Gay Times February 13 - Issue 415
Shayne Ward knows how to keep his straight eye on the gay guy. Since winning X Factor eight years ago, he’s released three albums, become a West End diva and is about to put his best feet forward on Dancing On Ice. He tells GT why he’s embracing his inner camp.
More from Gay Times February 13 - Issue 415
“I’ve just worn leather and sparkly numbers for a year, so I told them to camp me up – the camper the better,” begins Shayne, recalling his first conversation with Dancing On Ice’s wardrobe manager.
Shayne’s clearly not shy when it comes to giving a cheeky wink to the questionable clobber he’s found himself sporting for work these days. Credible couture went out the window the moment he tossed away the tight vests and replaced them with Jon Bon Jovi-style skin-tight trousers and rhinestone waistcoats for West End musical Rock Of Ages. Now the glutton for punishment is steeling himself for deep V lycra tops, sparkles and spandex.
“I’m quite confident with my body but not to the point where I’m always whipping my top off,” he continues. “I like being in good shape but I’m not vain. I’m a hairy guy and I tried waxing my chest one time for a video but it went horribly wrong and I ended up with a massive rash. So I’m happy baring my 28-year-old chest hair in the clothes Dancing On Ice puts me in. I’ve got to do what I’ve got to do.”
Since trashing loveable bin man Andy Abrahams in 2005’s X Factor final, Shayne’s become a favourite of not just the housewives, but their daughters and gay sons too. And it’s not just because of his big baby browns, perfect pecs or biceps we’d happily use for pillows. Unlike other pop puppets, Shayne hasn’t pledged his allegiance to the rainbow flag just to milk our pink pound, but because he genuinely doesn’t give two hoots about a person’s sexuality.
“I’ve got a hell of a lot of gay friends and always have - it’s just the way it is,” he shrugs. “I’ve spent many a night out in Manchester’s Canal Street and on the gay scene in London with my friends. I’m good mates with a gay couple and I was the best man at their wedding. I think there’s a little camp in everyone.”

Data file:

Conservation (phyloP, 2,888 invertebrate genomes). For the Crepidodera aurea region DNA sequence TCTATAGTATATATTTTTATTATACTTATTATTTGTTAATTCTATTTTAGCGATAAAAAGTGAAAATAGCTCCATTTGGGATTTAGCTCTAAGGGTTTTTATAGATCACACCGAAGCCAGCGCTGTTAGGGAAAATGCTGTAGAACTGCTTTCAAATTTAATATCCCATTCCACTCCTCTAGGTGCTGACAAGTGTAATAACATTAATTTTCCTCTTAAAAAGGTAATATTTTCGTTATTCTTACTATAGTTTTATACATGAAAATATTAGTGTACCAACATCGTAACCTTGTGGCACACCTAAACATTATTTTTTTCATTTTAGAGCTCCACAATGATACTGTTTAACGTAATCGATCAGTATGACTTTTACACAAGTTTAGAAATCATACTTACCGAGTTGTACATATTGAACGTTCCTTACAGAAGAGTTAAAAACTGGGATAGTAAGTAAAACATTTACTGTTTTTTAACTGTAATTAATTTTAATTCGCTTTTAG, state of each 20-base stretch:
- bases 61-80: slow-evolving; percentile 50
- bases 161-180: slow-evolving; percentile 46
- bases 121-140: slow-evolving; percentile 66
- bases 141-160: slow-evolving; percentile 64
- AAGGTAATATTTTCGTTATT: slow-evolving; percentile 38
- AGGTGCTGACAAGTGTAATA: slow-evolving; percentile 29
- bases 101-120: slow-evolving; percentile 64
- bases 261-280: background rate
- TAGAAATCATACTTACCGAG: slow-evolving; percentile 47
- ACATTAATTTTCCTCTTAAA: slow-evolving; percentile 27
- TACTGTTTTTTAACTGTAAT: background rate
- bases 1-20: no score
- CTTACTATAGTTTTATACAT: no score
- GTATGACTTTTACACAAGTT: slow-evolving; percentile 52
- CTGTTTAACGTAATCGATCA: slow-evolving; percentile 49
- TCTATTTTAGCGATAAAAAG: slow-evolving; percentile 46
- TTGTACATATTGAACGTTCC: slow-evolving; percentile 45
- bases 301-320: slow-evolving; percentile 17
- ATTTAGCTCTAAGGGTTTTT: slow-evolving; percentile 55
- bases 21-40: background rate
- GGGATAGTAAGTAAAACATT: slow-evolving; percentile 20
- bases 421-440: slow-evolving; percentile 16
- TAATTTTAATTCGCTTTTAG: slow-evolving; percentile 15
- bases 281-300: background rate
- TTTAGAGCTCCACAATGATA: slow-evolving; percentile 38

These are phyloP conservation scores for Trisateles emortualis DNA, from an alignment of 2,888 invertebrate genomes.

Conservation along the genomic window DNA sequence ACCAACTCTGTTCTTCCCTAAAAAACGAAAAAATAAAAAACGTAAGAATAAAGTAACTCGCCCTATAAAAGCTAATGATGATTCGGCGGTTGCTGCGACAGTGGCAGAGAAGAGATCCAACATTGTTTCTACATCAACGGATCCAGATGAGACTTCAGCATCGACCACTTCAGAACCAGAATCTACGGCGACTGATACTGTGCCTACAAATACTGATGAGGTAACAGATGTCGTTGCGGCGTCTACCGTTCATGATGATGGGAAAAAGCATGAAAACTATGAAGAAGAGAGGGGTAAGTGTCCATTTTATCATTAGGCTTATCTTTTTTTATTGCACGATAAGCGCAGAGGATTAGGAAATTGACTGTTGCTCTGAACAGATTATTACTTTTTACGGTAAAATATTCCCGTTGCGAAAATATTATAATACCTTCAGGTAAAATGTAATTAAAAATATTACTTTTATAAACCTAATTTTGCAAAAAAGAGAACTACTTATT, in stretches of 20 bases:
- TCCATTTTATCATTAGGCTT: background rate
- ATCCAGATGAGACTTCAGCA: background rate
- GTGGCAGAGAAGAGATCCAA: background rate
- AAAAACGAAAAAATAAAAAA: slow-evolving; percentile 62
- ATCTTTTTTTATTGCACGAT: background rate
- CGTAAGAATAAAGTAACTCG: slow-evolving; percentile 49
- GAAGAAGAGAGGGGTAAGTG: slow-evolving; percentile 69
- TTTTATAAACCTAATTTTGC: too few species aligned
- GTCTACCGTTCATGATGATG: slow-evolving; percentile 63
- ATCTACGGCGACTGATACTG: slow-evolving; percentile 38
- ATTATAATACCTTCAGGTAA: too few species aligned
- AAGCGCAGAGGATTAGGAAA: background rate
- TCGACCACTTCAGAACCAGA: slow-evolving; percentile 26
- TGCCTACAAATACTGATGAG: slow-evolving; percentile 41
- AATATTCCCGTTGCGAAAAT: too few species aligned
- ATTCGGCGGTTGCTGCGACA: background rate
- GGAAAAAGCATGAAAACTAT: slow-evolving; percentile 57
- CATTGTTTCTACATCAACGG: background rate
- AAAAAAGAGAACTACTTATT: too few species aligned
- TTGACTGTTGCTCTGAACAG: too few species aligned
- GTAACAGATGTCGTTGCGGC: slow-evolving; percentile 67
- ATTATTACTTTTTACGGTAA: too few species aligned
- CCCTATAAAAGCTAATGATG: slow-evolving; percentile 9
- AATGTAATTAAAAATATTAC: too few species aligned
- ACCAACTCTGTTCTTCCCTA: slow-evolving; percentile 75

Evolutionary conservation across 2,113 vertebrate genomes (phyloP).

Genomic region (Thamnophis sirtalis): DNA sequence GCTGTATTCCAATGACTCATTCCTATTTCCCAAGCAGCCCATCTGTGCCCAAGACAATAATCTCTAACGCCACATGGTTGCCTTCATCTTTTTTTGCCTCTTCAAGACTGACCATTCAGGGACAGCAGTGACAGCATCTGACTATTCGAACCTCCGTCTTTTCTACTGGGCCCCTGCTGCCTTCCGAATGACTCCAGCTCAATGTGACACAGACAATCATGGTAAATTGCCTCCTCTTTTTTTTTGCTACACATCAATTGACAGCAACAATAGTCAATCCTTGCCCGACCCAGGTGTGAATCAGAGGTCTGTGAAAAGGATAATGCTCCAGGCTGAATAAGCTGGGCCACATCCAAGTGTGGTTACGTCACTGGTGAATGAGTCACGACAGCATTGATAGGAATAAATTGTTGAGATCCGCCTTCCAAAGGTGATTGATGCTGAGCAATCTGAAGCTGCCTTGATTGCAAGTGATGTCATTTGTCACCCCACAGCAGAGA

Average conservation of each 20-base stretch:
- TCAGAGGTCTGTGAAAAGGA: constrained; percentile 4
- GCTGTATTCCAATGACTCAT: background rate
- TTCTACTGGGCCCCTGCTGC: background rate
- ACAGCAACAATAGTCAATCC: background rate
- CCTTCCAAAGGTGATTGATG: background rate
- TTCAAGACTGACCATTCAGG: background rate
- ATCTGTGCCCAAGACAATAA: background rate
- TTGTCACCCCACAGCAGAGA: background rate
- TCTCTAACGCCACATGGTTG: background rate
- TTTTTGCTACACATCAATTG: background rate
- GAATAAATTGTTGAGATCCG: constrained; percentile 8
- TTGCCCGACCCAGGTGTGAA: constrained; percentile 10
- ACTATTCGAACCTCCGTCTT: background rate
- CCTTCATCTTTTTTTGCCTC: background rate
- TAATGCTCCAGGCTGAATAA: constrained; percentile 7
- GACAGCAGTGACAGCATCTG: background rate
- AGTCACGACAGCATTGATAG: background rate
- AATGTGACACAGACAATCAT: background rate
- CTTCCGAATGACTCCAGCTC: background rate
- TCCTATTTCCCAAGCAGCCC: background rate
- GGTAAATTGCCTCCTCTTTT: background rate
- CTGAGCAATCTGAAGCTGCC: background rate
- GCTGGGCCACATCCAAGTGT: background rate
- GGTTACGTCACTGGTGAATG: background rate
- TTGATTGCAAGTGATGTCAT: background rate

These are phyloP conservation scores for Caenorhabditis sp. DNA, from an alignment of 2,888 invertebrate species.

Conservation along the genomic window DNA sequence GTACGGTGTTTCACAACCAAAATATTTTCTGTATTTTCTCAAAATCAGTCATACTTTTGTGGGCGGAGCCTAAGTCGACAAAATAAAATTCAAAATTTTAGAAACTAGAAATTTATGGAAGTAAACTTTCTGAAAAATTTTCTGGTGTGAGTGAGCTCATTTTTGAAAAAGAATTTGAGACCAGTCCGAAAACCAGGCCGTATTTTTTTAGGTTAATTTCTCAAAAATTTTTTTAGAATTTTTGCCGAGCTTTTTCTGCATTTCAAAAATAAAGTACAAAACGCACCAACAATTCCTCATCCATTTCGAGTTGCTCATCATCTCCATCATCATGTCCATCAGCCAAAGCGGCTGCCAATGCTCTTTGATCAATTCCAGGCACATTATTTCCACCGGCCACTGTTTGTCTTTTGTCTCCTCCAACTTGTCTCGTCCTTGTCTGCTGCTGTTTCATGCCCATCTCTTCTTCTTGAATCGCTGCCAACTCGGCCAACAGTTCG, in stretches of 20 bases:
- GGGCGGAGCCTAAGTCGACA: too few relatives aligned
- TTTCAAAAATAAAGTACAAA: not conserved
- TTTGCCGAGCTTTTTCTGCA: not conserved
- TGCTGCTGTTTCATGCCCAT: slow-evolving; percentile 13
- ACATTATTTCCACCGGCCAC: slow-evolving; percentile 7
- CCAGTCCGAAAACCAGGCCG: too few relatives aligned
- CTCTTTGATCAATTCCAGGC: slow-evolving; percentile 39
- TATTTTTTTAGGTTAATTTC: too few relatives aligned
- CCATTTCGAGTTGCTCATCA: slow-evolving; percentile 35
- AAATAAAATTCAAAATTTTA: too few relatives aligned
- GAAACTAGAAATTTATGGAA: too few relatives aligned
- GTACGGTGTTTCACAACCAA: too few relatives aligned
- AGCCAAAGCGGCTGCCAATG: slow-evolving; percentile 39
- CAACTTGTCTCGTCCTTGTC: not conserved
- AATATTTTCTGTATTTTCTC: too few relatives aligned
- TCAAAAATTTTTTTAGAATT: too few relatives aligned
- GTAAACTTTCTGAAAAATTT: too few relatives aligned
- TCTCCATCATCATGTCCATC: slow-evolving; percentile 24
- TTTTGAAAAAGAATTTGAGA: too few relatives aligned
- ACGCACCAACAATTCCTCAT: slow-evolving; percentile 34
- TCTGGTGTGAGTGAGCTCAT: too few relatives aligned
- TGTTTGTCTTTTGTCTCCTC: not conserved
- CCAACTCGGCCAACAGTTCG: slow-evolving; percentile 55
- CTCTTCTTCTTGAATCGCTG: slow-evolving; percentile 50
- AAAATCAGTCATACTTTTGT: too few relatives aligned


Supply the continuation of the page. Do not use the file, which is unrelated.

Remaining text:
And that little camp is going to grow bigger than Glastonbury’s tented hillsides over the next few weeks courtesy of Dancing On Ice.
“I was doing Rock Of Ages and someone from DOI came along and thought ‘he could look great on skates.’ I couldn’t commit because I was doing the musical. I was asked again after I left the show but I was terrified of the ice and the blades and I didn’t think it was something I’d be able to get over. I’d never skated before I went to meet Torvill and Dean. They led me onto the ice, walking with me side by side. In the end, I decided I love a challenge and went for it.”
But as you’d expect, it’s not been without its injuries. “Oh I’ve gone flying,” he admits, “believe me, I’m going to have to buy a chin guard soon. They told me if you’re going to fall, then go with it, don’t battle against it. Now I’ve learned to get past the fear of falling and once you know how it feels, it’s fine.” But along with bruised chins and egos, all that training does have its advantages.
“You’re skating a few hours a day which is a lot of strain on your legs and the balls of your feet. You lose weight rapidly which I want to keep on top of so I go to the gym to keep strong. But I’m happy my legs are getting bigger because I’ve always had chicken legs. By the time I’ve finished, I’m going to have calves like a God.”
To read the full article, pick up the latest copy of GT out in all good retailers, online and downloadable on your iPhone or iPad.
Words: John Marrs